Christmas Parties & the Law
Disclaimer: This article is intended to provide a summary and general overview only. It is not intended to be, nor does it constitute, legal advice. You should seek legal advice from a lawyer (whether barrister or solicitor) working in the area of employment and human rights law before acting or relying on any of its content.
Everyone loves a good work Christmas party. However, few people appreciate just how quickly a work Christmas party can go from fun and festivity to an employment law nightmare.
Two years ago I was involved in a matter where an organisation organised a congenial work dinner followed by a karaoke session at a bar for its employees. The night started with food, drinks, songs and fun but ended with staff members ‘doing cocaine’, followed by a serious sexual assault allegation being made.
From the outset, it was clear that the organisation simply hadn’t planned for anything to go awry on the evening, let alone serious misconduct and criminal behaviour of the most serious kind. Policies and procedures relating to expectations around staff behaviour, drug and alcohol policies and sexual harassment were negligible and incoherent. The matter quickly descended into a managerial nightmare, as senior personnel scrambled as to what to do.
What might have been done differently?
Workplace policies pertaining to drugs and alcohol, drug and alcohol testing (if appropriate), bullying, victimisation, discrimination, harassment (including sexual harassment) and Occupational Health and Safety should have been explicit and reinforced through a pervasive organisational culture.
Staff members should have been reminded of these polices, both by email and during workplace meetings, immediately prior to the Christmas function. And rather than just reciting legalistic policies and procedures, staff members should be given practical examples as to what constitutes unacceptable behaviour.
It was also clear that the company had no proper demarcation between their work Christmas party and post-Christmas party events. Organisations need to be unambiguous about when the Christmas party comes to an end and make it plain that any ‘after parties’ or post-Christmas party activities are not arranged or endorsed by the organisation. Some managers erroneously think that simply because an event is held off-site, or hosted by a restaurant or karaoke bar their liability is limited, however depending on the nexus between workplace and social activities, an organisation can be exposed to a raft of employment law actions. For this reason, implementing measures such as arranging transport home (such as taxis or Uber) can be a good idea.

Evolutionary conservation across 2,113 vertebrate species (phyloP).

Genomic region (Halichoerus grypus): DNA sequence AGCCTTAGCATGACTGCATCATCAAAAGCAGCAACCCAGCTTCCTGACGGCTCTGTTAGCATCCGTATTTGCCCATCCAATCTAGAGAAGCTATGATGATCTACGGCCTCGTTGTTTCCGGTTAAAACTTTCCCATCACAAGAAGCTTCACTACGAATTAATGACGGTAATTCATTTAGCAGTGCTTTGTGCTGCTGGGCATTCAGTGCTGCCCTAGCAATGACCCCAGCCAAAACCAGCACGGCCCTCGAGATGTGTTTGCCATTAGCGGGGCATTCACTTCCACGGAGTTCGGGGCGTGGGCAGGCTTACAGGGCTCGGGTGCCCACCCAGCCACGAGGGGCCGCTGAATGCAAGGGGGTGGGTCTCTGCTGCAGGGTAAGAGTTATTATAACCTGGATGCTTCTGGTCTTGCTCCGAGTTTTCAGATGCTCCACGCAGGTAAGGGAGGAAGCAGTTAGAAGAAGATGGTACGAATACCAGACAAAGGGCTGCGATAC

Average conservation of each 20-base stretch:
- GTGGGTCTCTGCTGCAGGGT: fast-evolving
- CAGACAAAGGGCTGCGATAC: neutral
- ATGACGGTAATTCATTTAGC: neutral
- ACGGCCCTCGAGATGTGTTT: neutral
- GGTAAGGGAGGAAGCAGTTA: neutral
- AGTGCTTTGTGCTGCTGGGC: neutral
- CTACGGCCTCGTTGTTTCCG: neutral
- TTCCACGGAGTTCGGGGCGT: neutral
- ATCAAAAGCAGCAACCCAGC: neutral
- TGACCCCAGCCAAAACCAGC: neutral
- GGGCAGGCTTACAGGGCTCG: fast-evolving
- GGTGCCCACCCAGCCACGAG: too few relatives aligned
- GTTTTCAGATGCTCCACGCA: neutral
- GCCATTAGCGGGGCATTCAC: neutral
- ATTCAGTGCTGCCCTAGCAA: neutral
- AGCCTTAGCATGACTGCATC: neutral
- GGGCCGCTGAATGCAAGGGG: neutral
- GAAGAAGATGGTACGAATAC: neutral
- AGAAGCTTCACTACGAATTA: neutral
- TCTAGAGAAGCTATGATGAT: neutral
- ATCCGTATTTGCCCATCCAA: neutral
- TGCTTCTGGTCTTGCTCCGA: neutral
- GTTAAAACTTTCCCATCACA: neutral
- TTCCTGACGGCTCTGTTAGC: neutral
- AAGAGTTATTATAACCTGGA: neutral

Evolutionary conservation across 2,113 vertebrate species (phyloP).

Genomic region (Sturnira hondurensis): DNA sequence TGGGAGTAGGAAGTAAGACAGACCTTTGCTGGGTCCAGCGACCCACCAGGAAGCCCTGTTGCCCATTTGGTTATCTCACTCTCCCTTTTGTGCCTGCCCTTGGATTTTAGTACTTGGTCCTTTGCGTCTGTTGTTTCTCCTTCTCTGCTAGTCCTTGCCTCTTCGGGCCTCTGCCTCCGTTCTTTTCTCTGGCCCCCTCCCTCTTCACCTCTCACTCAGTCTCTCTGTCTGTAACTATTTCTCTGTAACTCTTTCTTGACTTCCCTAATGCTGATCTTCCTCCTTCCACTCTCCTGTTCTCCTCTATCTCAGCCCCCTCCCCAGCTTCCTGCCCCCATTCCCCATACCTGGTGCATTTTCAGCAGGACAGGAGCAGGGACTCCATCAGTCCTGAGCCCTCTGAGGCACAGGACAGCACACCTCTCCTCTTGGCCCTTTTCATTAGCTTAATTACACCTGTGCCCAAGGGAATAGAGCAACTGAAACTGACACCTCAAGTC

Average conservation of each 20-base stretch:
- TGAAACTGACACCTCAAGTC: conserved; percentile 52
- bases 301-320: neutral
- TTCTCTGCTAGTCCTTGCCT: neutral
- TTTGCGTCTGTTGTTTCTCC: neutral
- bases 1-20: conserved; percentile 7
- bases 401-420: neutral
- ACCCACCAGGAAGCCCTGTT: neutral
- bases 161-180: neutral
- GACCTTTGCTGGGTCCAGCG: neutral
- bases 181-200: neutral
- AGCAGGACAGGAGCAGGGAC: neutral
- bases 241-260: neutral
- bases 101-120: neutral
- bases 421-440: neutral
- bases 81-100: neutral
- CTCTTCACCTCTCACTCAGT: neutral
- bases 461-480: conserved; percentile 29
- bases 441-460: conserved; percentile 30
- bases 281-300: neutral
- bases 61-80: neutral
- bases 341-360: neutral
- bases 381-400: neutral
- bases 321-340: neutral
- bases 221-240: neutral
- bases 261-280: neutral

A proper grievance policy should have been in place.
An independent investigator should have been brought in to assist with the handling of the matter. Unfortunately, in this matter, management attempted to investigate the matter but this left it open to criticism that the investigations conducted were not impartial, objective and motivated by a desire to arrive at the truth as to what had occurred, but instead aimed at preserving the reputation of the company.
Because of the lack of clarity around policies and procedures, not only was the investigation slow to get off the mark but it also proceeded in an ad hoc fashion. Rather than leading to a better understanding of what had occurred on the evening in question, in the early phases, different and sometimes competing accounts were floating about as to what had transpired.
Remember Closed Circuit TV (CCTV) footage. Whether it be in restaurants or bars, the prevalence of CCTV footage in this day and age is astounding. In the early stages of the investigation a number of staff members (including those that were apparently well-affected by drugs and alcohol) were speculating as to what had occurred at various points in the evening in circumstances where entire events were captured on CCTV footage.
Senior staff members should lead by example. As clichéd as it sounds, management should be living up to the values and ethics that the organisation espouses. In this case, when one of the senior managers attempted to take disciplinary measures against one of the staff members involved inappropriate behaviour, the senior manager was reminded by the junior employee that he had routinely taken cocaine with him at work functions in the preceding year. This led to allegations of double standards applying and concerns by management that one of their star partners may be the subject of adverse media attention and/or disciplinary action as well as criminal charges (if the junior employee reported the senior partner to police).
Work parties while often a great way to build cohesion and reward staff for hard work need to be properly managed. The reality is that a party gone wrong can quickly escalate into:
(a) Damage to the professional reputation of a business as well as that of its employees.
(b) Increased costs e.g. if property is damaged (be sure to see what conduct is covered by your insurance policies for work related parties and events!).
(c) Increased absenteeism (in as much as the complainant may need time of work to recover from the incident and staff members, the subject of disciplinary action, may need to be stood down or suspended pending further investigation).
(d) Unfair dismissal claims (e.g. if the complainant believes that because of the alleged offenders conduct he or she has had no choice but to resign).
(e) A discrimination claim being brought in the Ant-Discrimination Board of NSW.
(f) A discrimination claim being brought in the Australian Human Rights Commission.
(g) A bullying claim being brought to Fair Work Australia.
(h) Being investigated by the Fair Work Ombudsman.
(i)A Safework NSW complaint being instituted.
(j) Adverse action claims.
(k) Other actions in law.
By Sebastian De Brennan, Barrister, email@example.com